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Cardinal Wuerl stresses right to public faith in new book


MICHELLE BAUMAN

Source:
CNA
Type:
Media/Opinion
Date:
3/15/2012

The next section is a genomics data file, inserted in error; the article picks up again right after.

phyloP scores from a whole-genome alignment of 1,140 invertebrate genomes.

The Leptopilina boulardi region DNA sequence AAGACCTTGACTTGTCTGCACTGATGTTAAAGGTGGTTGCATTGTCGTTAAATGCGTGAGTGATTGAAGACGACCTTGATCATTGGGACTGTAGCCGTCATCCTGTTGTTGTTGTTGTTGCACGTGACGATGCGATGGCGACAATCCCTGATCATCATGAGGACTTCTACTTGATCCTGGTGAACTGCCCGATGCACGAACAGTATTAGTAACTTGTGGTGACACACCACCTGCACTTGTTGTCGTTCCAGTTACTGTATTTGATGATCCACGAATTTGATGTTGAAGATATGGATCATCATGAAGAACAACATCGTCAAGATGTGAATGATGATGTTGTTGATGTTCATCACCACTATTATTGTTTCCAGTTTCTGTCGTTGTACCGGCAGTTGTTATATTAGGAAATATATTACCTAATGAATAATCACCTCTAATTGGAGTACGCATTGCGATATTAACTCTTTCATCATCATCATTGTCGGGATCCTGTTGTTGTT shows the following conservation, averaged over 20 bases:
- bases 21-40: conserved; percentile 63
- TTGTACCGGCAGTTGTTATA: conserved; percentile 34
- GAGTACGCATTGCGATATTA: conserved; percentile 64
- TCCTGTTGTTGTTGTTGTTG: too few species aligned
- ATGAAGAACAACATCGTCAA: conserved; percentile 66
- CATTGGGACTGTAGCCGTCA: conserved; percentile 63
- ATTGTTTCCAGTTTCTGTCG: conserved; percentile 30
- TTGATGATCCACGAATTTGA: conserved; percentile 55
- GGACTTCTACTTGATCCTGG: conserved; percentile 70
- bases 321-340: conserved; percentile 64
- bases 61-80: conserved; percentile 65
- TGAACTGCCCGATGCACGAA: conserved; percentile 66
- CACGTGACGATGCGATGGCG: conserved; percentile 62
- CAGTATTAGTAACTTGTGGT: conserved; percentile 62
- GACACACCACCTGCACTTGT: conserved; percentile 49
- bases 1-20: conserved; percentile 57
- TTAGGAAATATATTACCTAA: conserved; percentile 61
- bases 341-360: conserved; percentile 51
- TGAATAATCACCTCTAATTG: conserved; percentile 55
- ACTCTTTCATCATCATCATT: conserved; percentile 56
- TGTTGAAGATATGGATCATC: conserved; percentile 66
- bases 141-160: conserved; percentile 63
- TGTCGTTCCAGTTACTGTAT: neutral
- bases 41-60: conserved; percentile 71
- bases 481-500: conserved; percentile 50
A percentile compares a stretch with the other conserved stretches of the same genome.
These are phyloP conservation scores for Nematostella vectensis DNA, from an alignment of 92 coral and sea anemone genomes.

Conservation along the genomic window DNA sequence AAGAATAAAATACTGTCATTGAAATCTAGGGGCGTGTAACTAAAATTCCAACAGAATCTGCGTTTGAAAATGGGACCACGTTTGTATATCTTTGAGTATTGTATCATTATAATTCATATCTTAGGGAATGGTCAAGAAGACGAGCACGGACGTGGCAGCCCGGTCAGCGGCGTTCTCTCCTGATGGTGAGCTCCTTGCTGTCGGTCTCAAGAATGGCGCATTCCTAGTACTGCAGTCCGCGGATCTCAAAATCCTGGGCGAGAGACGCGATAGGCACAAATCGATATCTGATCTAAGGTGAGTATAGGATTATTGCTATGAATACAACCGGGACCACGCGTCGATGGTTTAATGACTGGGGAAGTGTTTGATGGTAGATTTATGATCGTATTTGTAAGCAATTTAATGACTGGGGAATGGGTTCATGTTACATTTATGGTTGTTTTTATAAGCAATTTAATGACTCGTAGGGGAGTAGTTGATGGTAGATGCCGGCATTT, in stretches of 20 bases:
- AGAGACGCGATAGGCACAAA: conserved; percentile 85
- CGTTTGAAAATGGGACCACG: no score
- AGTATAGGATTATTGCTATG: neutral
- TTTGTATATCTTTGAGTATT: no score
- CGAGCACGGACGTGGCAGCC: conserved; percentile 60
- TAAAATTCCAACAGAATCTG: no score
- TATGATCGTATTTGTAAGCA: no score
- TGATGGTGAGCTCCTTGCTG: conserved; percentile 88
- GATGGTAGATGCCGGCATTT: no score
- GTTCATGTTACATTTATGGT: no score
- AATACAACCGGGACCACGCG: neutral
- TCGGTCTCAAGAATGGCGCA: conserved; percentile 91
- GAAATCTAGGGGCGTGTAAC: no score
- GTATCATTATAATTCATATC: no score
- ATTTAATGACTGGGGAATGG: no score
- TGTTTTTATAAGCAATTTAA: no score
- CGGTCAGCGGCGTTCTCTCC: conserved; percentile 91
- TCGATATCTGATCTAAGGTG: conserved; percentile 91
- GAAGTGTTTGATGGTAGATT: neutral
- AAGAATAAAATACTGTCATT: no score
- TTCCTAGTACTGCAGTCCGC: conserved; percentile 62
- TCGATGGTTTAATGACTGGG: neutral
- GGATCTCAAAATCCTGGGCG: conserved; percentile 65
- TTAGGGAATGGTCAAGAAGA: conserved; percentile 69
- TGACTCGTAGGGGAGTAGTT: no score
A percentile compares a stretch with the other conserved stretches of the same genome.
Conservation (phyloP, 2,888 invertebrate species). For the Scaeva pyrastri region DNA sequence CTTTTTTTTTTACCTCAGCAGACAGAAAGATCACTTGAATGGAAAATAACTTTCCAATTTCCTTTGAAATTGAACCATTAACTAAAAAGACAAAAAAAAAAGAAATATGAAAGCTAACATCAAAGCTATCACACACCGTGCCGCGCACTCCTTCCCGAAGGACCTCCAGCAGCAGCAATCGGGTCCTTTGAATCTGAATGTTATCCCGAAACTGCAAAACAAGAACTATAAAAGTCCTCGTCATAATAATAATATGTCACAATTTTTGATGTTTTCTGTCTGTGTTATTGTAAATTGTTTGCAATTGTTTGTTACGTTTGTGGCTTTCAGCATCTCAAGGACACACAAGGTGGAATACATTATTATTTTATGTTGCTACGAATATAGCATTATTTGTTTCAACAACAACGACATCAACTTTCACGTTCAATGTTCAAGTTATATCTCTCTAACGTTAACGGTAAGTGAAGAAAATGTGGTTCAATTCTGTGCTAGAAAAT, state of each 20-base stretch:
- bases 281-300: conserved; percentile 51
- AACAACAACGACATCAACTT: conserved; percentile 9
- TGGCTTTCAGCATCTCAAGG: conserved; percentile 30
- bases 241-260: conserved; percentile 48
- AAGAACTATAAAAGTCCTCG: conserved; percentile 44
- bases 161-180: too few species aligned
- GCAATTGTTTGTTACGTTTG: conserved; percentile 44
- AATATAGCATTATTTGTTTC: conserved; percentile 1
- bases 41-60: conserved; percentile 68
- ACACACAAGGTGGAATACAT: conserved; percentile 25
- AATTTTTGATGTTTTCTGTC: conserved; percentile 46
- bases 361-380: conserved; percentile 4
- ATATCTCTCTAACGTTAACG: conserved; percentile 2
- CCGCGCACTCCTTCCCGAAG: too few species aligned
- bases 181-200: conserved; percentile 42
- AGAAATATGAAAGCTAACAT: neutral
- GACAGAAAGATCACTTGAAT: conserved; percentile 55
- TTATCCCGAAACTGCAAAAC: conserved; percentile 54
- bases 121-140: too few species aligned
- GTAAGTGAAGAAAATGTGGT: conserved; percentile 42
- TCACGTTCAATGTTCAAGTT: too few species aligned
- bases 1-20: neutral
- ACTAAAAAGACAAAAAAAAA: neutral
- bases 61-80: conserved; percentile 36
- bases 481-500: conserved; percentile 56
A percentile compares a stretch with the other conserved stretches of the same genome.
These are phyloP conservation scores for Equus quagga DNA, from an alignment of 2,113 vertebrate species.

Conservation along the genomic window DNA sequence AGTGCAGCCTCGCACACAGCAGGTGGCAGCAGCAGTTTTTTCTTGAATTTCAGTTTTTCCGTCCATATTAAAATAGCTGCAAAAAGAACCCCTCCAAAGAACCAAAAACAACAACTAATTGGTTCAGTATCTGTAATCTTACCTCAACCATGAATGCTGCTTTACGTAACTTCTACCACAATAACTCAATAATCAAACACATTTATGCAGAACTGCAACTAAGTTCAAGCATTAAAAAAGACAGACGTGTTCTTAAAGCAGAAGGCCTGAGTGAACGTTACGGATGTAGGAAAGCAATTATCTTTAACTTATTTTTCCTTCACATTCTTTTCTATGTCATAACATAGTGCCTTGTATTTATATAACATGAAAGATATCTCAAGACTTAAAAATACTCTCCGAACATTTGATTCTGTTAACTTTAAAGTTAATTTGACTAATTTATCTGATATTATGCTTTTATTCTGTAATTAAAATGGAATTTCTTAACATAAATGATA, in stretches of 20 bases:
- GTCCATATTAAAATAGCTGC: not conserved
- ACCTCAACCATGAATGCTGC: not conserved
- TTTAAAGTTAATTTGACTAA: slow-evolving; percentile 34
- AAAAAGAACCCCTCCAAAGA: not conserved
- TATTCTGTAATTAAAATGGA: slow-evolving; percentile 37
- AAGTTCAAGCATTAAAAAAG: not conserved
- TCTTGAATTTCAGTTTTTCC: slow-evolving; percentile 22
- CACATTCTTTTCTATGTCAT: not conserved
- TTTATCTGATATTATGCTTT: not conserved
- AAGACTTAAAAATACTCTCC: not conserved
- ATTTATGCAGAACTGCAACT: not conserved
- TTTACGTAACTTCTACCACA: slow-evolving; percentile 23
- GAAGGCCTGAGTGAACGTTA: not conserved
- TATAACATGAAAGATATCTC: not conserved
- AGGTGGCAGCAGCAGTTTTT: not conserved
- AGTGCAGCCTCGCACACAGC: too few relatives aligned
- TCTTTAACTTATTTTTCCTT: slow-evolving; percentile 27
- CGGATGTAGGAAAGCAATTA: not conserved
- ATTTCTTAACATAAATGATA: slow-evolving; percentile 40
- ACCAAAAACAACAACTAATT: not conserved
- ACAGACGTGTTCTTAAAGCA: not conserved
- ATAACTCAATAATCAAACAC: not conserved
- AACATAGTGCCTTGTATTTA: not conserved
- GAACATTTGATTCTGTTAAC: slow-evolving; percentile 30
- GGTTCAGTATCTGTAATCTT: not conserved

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ABSTRACTCardinal Wuerl stresses right to public faith in new book :: Catholic News Agency (CNA) Editors Service About us Donate Spanish Portuguese Follow us: Loading News Headlines Vatican Americas Asia - Pacific US Europe Middle East - Africa Most Read Most Commented Archive Mandate Resources Abortion Advent Apologetics Benedict XVI Bible Cardinals Catechism Catholic Womanhood Church Fathers Life & Family Liturgical Calendar Liturgy Mary Politics Prayers Sacraments Sacred Arts Saints Virtue Tools Catholic Podcast RSS Feeds CNA TV CNA Audio Columns A Life Worth Living Answering the Tough Questions Bishops' Corner Book Reviews Both Oars In Catholic & Single Catholic Men Guest Columnist Harvesting the Fruit of Vatican II In Good Company Indispensable Economics Inside the Church during WWII Led Into the Truth Movie Reviews Preparing the way for the Roman Missal – 3rd Edition The New (& the Old) Evangelization The Spirit of the New Translation The Way of Beauty With Good Reason Your Moment in the Mass Documents Pope Benedict XVI Pope John Paul II Pope Paul VI Pope John XXIII Pope Pius XII Pope Pius XI Pope Pius X Pope Leo XIII Vatican II Congregation for the Doctrine of Faith Pontifical Council for the Family United States Conference of Catholic Bishops (USCCB) Cardinal James Francis Stafford Archbishop Charles J. Chaput Bishop Samuel J. Aquila Catholic Womanhood Home » News » US Cardinal Wuerl stresses right to public faith in new book By Michelle Bauman Cardinal Donald W. Wuerl and his new book Washington D.C., Mar 15, 2012 / 11:55 am ( CNA ) .- For Cardinal Donald W. Wuerl of Washington, D.C., the Church’s ongoing battle for religious freedom in America highlights the need for Catholics to bring their faith into  the public square. In his latest book, the cardinal challenges lay Catholics to participate in the New Evangelization through their daily activities, a task  that he describes as particularly important in a democratic society like the U.S. Cardinal Wuerl told CNA that the Obama administration’s contraception mandate illustrates an “erosion of religious liberty” that is “one of the most worrisome” challenges ever faced by our nation. “Never before in the history of our country have we been told you can’t participate in the good works of the common good unless you violate your conscience,” he said. He asserted that the Church’s ability to serve is being threatened by the HHS mandate, which would require employers to offer health insurance covering contraception, sterilization and abortion-inducing drugs, even if doing so is in violation of their firmly-held religious beliefs. At the heart of the problem is the government’s attempt to “define what constitutes legitimate expressions of religious faith, Catholic ministry and Catholic ministers,” he said. The cardinal warned that Catholics must not sit by while their freedom to express their faith is under attack. He encouraged Americans to “speak up” about the mandate and other important issues, explaining that when they do, the government hears them and often institutes change. The connection between Catholic faith and public life is a central theme in the cardinal’s new book, “Seek First the Kingdom: Challenging the Culture by Living Our Catholic Faith” (Our Sunday Visitor, $19.95). He writes in his book that all those who live in a democracy have a duty to participate in the political processes that elect public officials and develop public policy. For Catholics, this means  bringing their principles and values into the public forum. The convictions of one’s faith should impact public policy views “because the same person who is a citizen is also, for the most part, a believer, a participant in the life of the Church,” he said. Unfortunately, Cardinal Wuerl observed, religion’s contribution and place in society are largely dismissed today. The often-cited principle of “separation of church and state” was not intended to remove religious values from political life, but rather to protect religious freedom in order “to ensure that the voice of religious conviction would always be felt in our society,” he said. People forget that the Catholic Church has had a place serving the common good for centuries, since “before there was even a Democratic or Republican party,” he added. Cardinal Wuerl explained that defending the Church’s fundamental freedoms is one of the ways  Catholics can respond to God’s call to manifest his kingdom in their lives as citizens.  “It is precisely in the day-to-day activities, whether it involves our family, our profession, our work or our ministry, that the presence of the kingdom is realized,” he said. With his latest book, the cardinal hopes to encourage the lay faithful “in their vocation to bring about the evangelization and sanctification of the temporal order.” “The Catholic laity have a role in carrying out the work of the Church and responding to Jesus’ commissioning that we are al.......